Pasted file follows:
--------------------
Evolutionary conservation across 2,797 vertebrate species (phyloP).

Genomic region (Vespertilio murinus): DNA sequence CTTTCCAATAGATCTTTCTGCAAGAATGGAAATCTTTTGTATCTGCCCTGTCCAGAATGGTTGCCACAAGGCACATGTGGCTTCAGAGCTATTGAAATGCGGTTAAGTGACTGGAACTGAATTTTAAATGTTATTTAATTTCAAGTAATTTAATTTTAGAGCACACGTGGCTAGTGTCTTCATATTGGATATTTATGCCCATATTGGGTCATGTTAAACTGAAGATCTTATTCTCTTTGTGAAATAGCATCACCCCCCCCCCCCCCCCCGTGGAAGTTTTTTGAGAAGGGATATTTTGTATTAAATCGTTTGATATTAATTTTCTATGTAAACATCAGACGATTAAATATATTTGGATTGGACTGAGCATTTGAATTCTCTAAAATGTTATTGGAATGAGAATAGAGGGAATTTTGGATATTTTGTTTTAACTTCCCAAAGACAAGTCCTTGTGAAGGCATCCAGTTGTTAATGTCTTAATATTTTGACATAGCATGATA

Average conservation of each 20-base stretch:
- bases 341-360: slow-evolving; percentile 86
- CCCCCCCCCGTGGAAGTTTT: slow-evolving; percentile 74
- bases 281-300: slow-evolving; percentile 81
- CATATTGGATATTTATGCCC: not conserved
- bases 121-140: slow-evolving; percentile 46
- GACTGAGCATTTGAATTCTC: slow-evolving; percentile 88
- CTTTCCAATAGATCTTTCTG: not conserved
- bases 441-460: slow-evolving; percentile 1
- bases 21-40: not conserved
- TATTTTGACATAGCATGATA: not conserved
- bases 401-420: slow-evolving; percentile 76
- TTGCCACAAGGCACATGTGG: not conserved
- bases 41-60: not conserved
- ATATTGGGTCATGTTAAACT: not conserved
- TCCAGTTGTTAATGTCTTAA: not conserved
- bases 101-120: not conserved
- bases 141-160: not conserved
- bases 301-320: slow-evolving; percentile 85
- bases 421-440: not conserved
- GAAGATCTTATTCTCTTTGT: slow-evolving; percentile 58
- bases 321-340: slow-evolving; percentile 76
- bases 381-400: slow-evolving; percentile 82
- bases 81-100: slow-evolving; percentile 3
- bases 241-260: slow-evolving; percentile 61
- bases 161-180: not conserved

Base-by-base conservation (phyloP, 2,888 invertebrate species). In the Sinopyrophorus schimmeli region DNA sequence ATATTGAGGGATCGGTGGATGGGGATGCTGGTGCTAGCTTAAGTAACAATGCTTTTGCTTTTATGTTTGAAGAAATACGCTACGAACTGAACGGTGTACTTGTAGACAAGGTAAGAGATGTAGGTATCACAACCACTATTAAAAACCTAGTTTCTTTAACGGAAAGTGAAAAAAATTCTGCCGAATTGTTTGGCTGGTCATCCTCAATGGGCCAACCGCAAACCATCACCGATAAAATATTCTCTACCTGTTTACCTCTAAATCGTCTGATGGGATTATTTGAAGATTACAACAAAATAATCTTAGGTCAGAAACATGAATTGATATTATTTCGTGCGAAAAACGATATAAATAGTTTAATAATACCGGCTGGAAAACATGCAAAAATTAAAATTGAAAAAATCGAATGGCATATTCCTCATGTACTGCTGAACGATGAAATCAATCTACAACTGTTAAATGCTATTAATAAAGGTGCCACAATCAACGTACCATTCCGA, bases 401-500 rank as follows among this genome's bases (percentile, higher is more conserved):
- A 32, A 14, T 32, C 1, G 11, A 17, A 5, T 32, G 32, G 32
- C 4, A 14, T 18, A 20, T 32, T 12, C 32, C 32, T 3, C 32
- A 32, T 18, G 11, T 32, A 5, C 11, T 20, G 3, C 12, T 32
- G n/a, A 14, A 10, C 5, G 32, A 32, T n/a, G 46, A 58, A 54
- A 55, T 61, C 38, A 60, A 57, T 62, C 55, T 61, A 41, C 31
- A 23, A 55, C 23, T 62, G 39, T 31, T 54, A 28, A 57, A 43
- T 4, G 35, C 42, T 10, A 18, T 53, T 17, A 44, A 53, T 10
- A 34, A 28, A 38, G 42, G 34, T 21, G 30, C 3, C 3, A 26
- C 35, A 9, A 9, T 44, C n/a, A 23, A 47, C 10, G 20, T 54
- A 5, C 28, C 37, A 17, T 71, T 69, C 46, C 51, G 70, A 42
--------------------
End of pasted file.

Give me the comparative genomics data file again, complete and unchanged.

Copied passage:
Evolutionary conservation across 2,797 vertebrate species (phyloP).

Genomic region (Vespertilio murinus): DNA sequence CTTTCCAATAGATCTTTCTGCAAGAATGGAAATCTTTTGTATCTGCCCTGTCCAGAATGGTTGCCACAAGGCACATGTGGCTTCAGAGCTATTGAAATGCGGTTAAGTGACTGGAACTGAATTTTAAATGTTATTTAATTTCAAGTAATTTAATTTTAGAGCACACGTGGCTAGTGTCTTCATATTGGATATTTATGCCCATATTGGGTCATGTTAAACTGAAGATCTTATTCTCTTTGTGAAATAGCATCACCCCCCCCCCCCCCCCCGTGGAAGTTTTTTGAGAAGGGATATTTTGTATTAAATCGTTTGATATTAATTTTCTATGTAAACATCAGACGATTAAATATATTTGGATTGGACTGAGCATTTGAATTCTCTAAAATGTTATTGGAATGAGAATAGAGGGAATTTTGGATATTTTGTTTTAACTTCCCAAAGACAAGTCCTTGTGAAGGCATCCAGTTGTTAATGTCTTAATATTTTGACATAGCATGATA

Average conservation of each 20-base stretch:
- bases 341-360: slow-evolving; percentile 86
- CCCCCCCCCGTGGAAGTTTT: slow-evolving; percentile 74
- bases 281-300: slow-evolving; percentile 81
- CATATTGGATATTTATGCCC: not conserved
- bases 121-140: slow-evolving; percentile 46
- GACTGAGCATTTGAATTCTC: slow-evolving; percentile 88
- CTTTCCAATAGATCTTTCTG: not conserved
- bases 441-460: slow-evolving; percentile 1
- bases 21-40: not conserved
- TATTTTGACATAGCATGATA: not conserved
- bases 401-420: slow-evolving; percentile 76
- TTGCCACAAGGCACATGTGG: not conserved
- bases 41-60: not conserved
- ATATTGGGTCATGTTAAACT: not conserved
- TCCAGTTGTTAATGTCTTAA: not conserved
- bases 101-120: not conserved
- bases 141-160: not conserved
- bases 301-320: slow-evolving; percentile 85
- bases 421-440: not conserved
- GAAGATCTTATTCTCTTTGT: slow-evolving; percentile 58
- bases 321-340: slow-evolving; percentile 76
- bases 381-400: slow-evolving; percentile 82
- bases 81-100: slow-evolving; percentile 3
- bases 241-260: slow-evolving; percentile 61
- bases 161-180: not conserved

Base-by-base conservation (phyloP, 2,888 invertebrate species). In the Sinopyrophorus schimmeli region DNA sequence ATATTGAGGGATCGGTGGATGGGGATGCTGGTGCTAGCTTAAGTAACAATGCTTTTGCTTTTATGTTTGAAGAAATACGCTACGAACTGAACGGTGTACTTGTAGACAAGGTAAGAGATGTAGGTATCACAACCACTATTAAAAACCTAGTTTCTTTAACGGAAAGTGAAAAAAATTCTGCCGAATTGTTTGGCTGGTCATCCTCAATGGGCCAACCGCAAACCATCACCGATAAAATATTCTCTACCTGTTTACCTCTAAATCGTCTGATGGGATTATTTGAAGATTACAACAAAATAATCTTAGGTCAGAAACATGAATTGATATTATTTCGTGCGAAAAACGATATAAATAGTTTAATAATACCGGCTGGAAAACATGCAAAAATTAAAATTGAAAAAATCGAATGGCATATTCCTCATGTACTGCTGAACGATGAAATCAATCTACAACTGTTAAATGCTATTAATAAAGGTGCCACAATCAACGTACCATTCCGA, bases 401-500 rank as follows among this genome's bases (percentile, higher is more conserved):
- A 32, A 14, T 32, C 1, G 11, A 17, A 5, T 32, G 32, G 32
- C 4, A 14, T 18, A 20, T 32, T 12, C 32, C 32, T 3, C 32
- A 32, T 18, G 11, T 32, A 5, C 11, T 20, G 3, C 12, T 32
- G n/a, A 14, A 10, C 5, G 32, A 32, T n/a, G 46, A 58, A 54
- A 55, T 61, C 38, A 60, A 57, T 62, C 55, T 61, A 41, C 31
- A 23, A 55, C 23, T 62, G 39, T 31, T 54, A 28, A 57, A 43
- T 4, G 35, C 42, T 10, A 18, T 53, T 17, A 44, A 53, T 10
- A 34, A 28, A 38, G 42, G 34, T 21, G 30, C 3, C 3, A 26
- C 35, A 9, A 9, T 44, C n/a, A 23, A 47, C 10, G 20, T 54
- A 5, C 28, C 37, A 17, T 71, T 69, C 46, C 51, G 70, A 42